Analysis-FTC settlement could shelter Amgen from US price cuts, taxes

By Deena Beasley

(Reuters) – The U.S. Federal Trade Commission’s decision on Friday to allow Amgen’s takeover of Horizon Therapeutics was the latest setback to its stated goal of stricter antitrust enforcement, and instead paved the way for Amgen to gain drugs not subject to new price negotiations and possibly lower the company’s tax burden.

The move signals the FTC’s uncertainty that a court would support its novel theory of future competition being disadvantaged by Amgen’s “bundling” of drugs in negotiations with insurers.

“I think there is some skittishness on whether to pursue this and develop new case law,” said Abiel Garcia, a partner at Kesselman, Brantly & Stockinger and a former deputy attorney general in California’s antitrust department.

Until Friday’s settlement, the case was scheduled to go before U.S. District Judge John Kness, who was nominated to the court by former President Donald Trump.

Federal antitrust authorities “may be reassessing their position given the recent slate of judicial decisions,” Garcia said. “They really didn’t get the traction they expected.”

The FTC in July abandoned its bid to block Microsoft’s $69 billion deal to buy Activision Blizzard, after earlier losing a fight to stop Meta Platforms from buying virtual reality content maker Within Unlimited.

Amgen’s acquisition of Horizon was the first biotech deal challenged since the FTC’s 2021 launch of a pharmaceutical merger task force, which has been followed by workshops designed to explore concerns over increased industry consolidation.

The settlement “is likely a win for Amgen,” which will avoid any potential break-up fee payment, said Evan Seigerman, a senior research analyst at BMO Capital Markets.

With Horizon, Amgen acquires drugs that won’t be affected by new U.S. negotiation requirements for blockbuster medications as well as possible tax advantages stemming from Horizon’s headquarters in Ireland.

The FTC, led by Lina Khan, a progressive, on Friday dropped its opposition to the $27.8 billion deal, stipulating settlement terms that largely reflected Amgen’s offer in June not to use Horizon’s rare disease drugs, which are administered by healthcare professionals, as leverage to secure better sales terms for products that are dispensed at pharmacies.


The deal, now expected to close early in the fourth quarter, will help Amgen to diversify, adding two commercial products – thyroid eye disease treatment Tepezza and gout drug Krystexxa – along with experimental drugs.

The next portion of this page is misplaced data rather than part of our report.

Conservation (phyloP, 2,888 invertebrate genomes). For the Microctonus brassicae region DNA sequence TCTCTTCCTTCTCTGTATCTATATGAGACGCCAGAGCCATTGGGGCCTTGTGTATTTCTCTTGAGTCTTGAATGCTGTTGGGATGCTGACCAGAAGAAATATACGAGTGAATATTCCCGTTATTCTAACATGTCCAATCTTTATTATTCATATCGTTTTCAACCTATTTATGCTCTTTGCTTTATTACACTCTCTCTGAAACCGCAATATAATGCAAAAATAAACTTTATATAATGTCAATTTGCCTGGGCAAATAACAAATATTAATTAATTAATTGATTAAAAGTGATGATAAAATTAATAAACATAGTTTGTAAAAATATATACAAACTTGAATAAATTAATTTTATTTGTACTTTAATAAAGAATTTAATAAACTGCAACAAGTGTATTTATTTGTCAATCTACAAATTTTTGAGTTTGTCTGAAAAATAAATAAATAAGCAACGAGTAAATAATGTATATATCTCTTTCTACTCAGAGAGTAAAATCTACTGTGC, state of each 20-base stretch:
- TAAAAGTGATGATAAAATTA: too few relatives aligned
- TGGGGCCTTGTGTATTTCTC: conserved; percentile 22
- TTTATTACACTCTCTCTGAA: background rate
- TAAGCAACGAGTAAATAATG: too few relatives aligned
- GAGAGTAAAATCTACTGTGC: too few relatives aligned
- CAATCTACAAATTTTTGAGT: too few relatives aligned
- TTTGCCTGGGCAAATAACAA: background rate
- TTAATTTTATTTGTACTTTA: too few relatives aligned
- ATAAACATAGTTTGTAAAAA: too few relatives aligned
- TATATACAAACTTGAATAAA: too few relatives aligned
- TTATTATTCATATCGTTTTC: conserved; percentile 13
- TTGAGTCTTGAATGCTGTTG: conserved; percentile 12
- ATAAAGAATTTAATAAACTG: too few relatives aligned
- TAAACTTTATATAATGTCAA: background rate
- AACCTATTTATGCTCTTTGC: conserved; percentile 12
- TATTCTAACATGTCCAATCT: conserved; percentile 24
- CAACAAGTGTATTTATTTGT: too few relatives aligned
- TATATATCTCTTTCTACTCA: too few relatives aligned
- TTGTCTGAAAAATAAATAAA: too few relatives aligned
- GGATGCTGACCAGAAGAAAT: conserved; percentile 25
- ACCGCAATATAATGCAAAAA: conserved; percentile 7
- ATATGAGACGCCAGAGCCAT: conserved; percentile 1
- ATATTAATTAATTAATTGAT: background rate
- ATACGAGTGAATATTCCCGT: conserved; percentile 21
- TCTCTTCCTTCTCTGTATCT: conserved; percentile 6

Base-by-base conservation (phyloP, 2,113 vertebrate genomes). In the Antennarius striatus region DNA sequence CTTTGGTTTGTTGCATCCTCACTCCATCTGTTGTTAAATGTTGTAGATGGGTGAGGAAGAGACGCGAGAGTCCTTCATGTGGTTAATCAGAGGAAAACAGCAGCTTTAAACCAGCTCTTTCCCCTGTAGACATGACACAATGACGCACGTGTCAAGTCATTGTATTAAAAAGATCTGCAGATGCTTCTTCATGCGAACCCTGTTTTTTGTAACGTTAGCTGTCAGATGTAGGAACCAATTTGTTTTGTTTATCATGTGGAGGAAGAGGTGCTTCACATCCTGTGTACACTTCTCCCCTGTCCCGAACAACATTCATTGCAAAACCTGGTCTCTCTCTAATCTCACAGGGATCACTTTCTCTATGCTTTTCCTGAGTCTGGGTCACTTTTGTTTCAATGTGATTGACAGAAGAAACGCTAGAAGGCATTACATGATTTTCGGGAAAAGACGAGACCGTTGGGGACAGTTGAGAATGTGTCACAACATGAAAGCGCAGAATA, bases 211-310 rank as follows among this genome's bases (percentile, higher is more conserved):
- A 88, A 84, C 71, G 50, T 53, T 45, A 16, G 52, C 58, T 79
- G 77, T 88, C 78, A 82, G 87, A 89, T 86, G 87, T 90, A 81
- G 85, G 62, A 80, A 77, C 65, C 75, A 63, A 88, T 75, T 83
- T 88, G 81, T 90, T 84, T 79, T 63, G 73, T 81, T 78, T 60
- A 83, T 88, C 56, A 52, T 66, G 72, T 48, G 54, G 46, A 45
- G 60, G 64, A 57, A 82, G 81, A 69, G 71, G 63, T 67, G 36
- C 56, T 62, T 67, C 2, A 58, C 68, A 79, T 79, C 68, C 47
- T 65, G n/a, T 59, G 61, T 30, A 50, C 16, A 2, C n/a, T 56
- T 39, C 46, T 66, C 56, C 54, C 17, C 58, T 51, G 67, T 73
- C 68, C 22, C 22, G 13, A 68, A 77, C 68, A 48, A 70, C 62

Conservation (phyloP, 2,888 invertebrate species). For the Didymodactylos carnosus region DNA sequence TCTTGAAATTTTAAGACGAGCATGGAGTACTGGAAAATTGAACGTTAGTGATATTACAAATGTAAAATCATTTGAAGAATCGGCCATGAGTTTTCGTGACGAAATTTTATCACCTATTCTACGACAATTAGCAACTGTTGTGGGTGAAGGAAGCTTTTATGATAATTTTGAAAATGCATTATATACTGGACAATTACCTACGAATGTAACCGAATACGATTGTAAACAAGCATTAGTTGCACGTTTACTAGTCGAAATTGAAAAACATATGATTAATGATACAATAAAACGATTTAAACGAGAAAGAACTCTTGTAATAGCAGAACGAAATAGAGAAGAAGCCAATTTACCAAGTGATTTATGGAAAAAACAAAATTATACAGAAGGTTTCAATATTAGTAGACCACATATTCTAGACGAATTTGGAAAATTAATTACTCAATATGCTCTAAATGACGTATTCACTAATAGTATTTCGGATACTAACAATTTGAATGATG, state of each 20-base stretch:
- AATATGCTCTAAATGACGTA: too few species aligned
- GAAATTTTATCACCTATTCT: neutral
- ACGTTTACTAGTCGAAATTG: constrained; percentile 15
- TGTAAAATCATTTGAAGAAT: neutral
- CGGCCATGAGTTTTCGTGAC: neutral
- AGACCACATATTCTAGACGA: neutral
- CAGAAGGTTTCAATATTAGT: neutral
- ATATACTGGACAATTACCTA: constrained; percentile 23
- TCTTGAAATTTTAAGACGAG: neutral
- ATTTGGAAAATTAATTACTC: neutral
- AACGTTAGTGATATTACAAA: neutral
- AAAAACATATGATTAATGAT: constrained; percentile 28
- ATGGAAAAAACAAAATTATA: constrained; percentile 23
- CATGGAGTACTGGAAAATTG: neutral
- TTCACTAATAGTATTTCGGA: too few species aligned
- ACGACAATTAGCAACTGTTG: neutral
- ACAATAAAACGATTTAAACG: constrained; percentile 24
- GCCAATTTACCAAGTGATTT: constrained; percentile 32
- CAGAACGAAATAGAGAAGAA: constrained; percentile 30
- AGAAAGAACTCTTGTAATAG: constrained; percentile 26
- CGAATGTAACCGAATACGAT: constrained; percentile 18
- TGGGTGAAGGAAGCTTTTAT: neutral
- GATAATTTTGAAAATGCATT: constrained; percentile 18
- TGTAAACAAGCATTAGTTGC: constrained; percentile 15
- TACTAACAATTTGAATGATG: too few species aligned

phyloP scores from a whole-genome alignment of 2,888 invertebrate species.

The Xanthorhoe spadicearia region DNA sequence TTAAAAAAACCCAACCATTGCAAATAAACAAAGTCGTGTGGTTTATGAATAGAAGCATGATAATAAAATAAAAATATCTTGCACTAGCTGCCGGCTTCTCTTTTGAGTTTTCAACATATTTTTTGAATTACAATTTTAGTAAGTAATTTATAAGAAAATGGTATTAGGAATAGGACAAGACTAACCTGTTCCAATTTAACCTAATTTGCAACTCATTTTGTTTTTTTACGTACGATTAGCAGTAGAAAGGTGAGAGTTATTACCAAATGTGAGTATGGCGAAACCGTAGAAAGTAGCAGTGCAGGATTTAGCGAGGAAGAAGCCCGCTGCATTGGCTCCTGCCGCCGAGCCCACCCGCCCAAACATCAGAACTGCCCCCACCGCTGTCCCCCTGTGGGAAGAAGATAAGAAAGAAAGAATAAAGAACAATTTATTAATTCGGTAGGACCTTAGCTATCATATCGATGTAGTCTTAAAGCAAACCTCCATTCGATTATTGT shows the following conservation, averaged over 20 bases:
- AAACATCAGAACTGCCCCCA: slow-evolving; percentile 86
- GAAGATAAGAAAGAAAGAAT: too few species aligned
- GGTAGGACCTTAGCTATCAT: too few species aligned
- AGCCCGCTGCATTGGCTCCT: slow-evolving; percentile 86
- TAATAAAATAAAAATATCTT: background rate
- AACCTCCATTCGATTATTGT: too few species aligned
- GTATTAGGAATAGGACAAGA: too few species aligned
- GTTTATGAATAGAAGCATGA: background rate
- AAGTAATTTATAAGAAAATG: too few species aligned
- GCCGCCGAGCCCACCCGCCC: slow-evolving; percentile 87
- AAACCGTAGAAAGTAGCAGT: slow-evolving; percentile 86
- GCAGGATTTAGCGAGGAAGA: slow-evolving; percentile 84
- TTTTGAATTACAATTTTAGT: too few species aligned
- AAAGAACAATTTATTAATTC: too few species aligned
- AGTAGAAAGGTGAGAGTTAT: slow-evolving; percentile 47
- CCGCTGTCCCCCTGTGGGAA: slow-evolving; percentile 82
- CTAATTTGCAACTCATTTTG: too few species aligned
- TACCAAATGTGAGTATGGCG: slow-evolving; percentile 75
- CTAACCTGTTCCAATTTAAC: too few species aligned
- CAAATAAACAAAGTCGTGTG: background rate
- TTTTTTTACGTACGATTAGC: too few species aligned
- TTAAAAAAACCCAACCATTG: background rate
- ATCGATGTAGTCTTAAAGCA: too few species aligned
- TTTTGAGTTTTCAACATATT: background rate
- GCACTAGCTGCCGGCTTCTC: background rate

“They are essentially buying an orphan drug portfolio,” Yaron Werber, an analyst at TD Cowen, told Reuters. Horizon’s drugs, and those Amgen acquired in last year’s ChemoCentryx deal, are not subject to the Inflation Reduction Act (IRA) enacted by the Biden administration in 2022, he explained.

Orphan status, which includes an exclusive marketing period and potentially faster approvals, is granted by the U.S. Food and Drug Administration to encourage development of drugs for rare conditions.

The IRA requires the U.S. Medicare health program that covers 66 million people to, for the first time ever, negotiate prices for drugs it spends the most on. Medications for rare diseases, however, are exempt.

The recently released list of the initial 10 prescription medicines subject to the price negotiations includes Amgen’s arthritis drug Enbrel, which had 2022 sales of $4.1 billion.

Jefferies analyst Michael Yee, in a recent research note, said the IRA could encourage more pharmaceutical deals as larger firms look to avoid exposure to Medicare and instead seek out smaller companies with rare disease portfolios.

The pharmaceutical industry has warned that the new law will have unintended consequences, including incentives for drugmakers to develop complex biologic treatments rather than chemically synthesized drugs that are easier to manufacture.

Analysts said the Horizon deal could also help Amgen’s tax situation.

The U.S. Internal Revenue Service has accused Amgen of underpaying billions in back taxes from 2010 to 2015, mainly by attributing what should have been U.S. taxable income to a Puerto Rico manufacturing unit.

The United States has largely eliminated once-lucrative corporate tax benefits for pharmaceutical manufacturing operations in Puerto Rico, a U.S. territory.

But if a drug is made in Ireland, one of the world’s largest exporters of medicines, U.S. parent companies can reduce taxes by shifting profits to an Irish manufacturing subsidiary.

Horizon offers Amgen “potentially a better tax jurisdiction related to Irish manufacturing plants … Amgen has a new manufacturing process they could potentially move there,” Cowen’s Werber said.

(Reporting By Deena Beasley; editing by Peter Henderson and Paul Simao)